Proof Marks

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Proof marks are stamps applied to various parts of a weapon during and after manufacture to show that the weapon is safe for use with the ammunition for which it was designed.

In England, the London and Birmingham proof houses were established (in 1637 and 1813, respectively) by Royal Charter to protect the public from the sale of unsafe weapons. A number of other countries have also established their own proof houses and by agreement at consular level, reciprocal arrangements have been made for their proof marks to be mutually accepted. At present, these include Austria, Belgium, Chile, Czechoslovakia, Finland, France, Germany, Hungary, Italy, Republic of Ireland, Spain and the United Kingdom.

A number of other countries have their own forms of proof, either in-house or centrally run. For various reasons, these have not been acceptable to the European commercial proof houses, and the weapons have to be fully proofed before they are legally saleable in those countries.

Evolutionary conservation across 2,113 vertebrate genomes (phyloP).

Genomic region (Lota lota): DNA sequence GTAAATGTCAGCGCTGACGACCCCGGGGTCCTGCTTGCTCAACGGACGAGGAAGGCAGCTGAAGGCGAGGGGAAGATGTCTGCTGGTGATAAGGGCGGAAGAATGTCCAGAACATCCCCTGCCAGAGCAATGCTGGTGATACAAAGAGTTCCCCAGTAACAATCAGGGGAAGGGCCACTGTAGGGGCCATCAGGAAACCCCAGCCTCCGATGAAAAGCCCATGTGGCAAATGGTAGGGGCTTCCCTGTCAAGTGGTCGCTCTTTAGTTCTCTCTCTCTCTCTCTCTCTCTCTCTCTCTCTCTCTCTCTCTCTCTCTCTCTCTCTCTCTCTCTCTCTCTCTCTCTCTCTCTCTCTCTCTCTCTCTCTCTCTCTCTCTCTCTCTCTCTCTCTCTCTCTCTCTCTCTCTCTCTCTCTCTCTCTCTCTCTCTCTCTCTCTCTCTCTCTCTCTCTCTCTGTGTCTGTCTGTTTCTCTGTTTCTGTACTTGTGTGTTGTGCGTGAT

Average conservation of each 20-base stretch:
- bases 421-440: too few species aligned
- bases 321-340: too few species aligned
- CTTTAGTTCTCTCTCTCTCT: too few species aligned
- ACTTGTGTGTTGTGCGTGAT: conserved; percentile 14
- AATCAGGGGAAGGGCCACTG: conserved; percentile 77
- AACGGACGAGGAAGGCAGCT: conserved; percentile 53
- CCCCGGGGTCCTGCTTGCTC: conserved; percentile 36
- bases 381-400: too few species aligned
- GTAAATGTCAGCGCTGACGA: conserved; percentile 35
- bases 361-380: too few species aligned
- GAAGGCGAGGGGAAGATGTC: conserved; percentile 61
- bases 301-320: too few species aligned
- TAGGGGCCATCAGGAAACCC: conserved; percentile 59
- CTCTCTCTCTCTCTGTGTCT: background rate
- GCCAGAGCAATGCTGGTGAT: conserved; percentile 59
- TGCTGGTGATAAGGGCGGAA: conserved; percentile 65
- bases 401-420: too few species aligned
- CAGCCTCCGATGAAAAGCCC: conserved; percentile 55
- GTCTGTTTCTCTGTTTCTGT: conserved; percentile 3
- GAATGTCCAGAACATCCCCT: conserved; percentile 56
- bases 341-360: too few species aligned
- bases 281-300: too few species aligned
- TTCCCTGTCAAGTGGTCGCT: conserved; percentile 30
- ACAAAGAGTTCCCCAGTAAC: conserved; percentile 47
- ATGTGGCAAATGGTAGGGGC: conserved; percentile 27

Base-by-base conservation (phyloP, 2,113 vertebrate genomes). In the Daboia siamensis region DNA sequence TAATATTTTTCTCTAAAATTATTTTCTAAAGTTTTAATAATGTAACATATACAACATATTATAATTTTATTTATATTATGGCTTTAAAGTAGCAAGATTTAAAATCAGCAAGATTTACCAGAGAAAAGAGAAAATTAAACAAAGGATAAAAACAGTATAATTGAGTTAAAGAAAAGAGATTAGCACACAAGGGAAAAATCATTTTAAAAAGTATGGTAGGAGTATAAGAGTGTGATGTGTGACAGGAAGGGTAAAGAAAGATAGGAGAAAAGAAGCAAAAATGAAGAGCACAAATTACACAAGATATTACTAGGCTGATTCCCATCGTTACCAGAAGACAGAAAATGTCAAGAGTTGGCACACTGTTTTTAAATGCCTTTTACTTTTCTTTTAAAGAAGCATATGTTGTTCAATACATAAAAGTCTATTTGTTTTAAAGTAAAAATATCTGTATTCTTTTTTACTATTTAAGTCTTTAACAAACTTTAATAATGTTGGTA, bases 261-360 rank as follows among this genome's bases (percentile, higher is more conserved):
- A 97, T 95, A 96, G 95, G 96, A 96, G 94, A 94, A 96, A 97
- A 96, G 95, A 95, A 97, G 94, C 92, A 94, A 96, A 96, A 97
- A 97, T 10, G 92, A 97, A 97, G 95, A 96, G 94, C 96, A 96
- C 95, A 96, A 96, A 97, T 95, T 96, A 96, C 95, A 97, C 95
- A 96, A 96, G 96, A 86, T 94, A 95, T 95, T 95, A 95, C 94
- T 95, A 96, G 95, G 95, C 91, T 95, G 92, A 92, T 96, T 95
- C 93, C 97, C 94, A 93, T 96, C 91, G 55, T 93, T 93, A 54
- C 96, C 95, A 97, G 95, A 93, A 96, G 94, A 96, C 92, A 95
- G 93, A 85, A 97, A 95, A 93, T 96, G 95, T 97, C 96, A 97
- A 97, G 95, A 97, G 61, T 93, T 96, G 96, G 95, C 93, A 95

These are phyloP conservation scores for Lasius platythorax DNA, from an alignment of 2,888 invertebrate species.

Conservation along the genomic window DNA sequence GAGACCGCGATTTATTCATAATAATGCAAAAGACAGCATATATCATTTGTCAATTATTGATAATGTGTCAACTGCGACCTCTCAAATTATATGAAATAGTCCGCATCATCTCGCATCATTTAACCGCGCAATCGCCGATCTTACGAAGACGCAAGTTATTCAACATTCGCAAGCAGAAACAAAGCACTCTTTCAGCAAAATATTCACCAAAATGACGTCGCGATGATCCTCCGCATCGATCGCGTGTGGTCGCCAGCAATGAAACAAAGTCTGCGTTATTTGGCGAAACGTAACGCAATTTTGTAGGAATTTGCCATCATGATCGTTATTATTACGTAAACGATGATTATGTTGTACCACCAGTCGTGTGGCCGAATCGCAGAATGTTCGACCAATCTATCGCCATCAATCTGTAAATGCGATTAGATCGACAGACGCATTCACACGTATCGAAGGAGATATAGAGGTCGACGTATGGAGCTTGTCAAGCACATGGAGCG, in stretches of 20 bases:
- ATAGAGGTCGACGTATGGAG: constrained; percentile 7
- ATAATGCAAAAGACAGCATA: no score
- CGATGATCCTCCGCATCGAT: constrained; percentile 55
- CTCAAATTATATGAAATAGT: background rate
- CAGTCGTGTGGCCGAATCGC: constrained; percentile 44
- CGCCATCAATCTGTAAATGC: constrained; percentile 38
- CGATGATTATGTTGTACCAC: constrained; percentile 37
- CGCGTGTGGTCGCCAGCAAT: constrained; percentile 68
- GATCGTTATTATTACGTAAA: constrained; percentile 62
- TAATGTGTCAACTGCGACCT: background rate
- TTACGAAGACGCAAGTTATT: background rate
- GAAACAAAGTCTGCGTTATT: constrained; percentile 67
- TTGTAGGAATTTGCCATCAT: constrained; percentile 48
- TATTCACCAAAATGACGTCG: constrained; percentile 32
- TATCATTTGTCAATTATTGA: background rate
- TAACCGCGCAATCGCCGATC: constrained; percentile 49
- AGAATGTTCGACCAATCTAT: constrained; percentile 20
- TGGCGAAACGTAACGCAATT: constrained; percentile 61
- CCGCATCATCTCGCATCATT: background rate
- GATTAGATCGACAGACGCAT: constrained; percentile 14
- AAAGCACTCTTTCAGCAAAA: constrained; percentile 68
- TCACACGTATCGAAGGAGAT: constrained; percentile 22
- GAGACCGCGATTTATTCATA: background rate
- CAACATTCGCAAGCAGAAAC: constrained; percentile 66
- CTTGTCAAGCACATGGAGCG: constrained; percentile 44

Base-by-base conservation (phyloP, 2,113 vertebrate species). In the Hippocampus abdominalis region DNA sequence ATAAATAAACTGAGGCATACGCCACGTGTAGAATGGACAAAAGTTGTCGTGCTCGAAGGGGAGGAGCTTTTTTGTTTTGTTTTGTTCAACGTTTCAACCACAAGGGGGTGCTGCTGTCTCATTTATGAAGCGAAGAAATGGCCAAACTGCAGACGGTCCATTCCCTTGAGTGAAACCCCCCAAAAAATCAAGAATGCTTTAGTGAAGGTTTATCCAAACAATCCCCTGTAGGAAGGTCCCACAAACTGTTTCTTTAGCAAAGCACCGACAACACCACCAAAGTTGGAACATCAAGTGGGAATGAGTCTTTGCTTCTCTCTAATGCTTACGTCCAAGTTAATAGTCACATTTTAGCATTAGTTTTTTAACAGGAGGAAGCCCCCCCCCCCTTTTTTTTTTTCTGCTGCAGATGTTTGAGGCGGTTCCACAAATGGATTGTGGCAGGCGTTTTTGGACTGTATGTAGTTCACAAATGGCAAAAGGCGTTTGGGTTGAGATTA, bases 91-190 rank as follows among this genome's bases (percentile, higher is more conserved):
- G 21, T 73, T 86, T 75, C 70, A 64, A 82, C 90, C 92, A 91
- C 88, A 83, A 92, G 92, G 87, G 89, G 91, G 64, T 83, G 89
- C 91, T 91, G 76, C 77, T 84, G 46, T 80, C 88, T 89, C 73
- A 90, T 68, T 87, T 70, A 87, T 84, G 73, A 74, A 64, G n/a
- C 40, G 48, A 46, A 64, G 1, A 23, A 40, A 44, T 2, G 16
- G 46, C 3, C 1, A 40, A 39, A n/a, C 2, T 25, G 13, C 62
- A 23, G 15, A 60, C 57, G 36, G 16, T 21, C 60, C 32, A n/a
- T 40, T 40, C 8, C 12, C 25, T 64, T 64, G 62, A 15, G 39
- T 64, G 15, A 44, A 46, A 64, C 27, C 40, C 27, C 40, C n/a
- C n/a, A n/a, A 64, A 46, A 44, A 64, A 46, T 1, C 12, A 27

There are also a number of countries which have a separate military proofing system for service weapons. These, once again, are not accepted by the

European commercial proof houses. Weapons bearing military proof marks have thus to be commercially proofed before they can be legally sold in those countries.

There are basically three types of proof: provisional proof, definitive proof and reproof.

• Provisional proof is only for shotgun barrels in the early stages of manufacture. This type of proof is designed to prevent the manufacturer from continuing work on barrel blanks which may have hidden defects.

• Definitive proof applies to all weapons and shows that the weapon has been tested with an overcharge of propellant and missile. Generally, this calls for between 30 and 50% increase in pressure over the standard round of ammunition.

• Reproof is an additional test which may be applied after a weapon has been repaired or altered in some way.

1.3.1 Proof marks and the examiner

Proof marks can be a very valuable aid to the forensic firearms investigator as they can give information as to the age, history and country of origin of a weapon.

Many countries have specific exemption from their firearms legislation for weapons which are ' antique'. At one time, the situation was simple, with an antique being considered to be anything over 100 years old. This, however, no longer holds true as many weapons, for example, the Colt Single Action Army Model of 1873, are well over this age and can fire modern centre fire ammunition.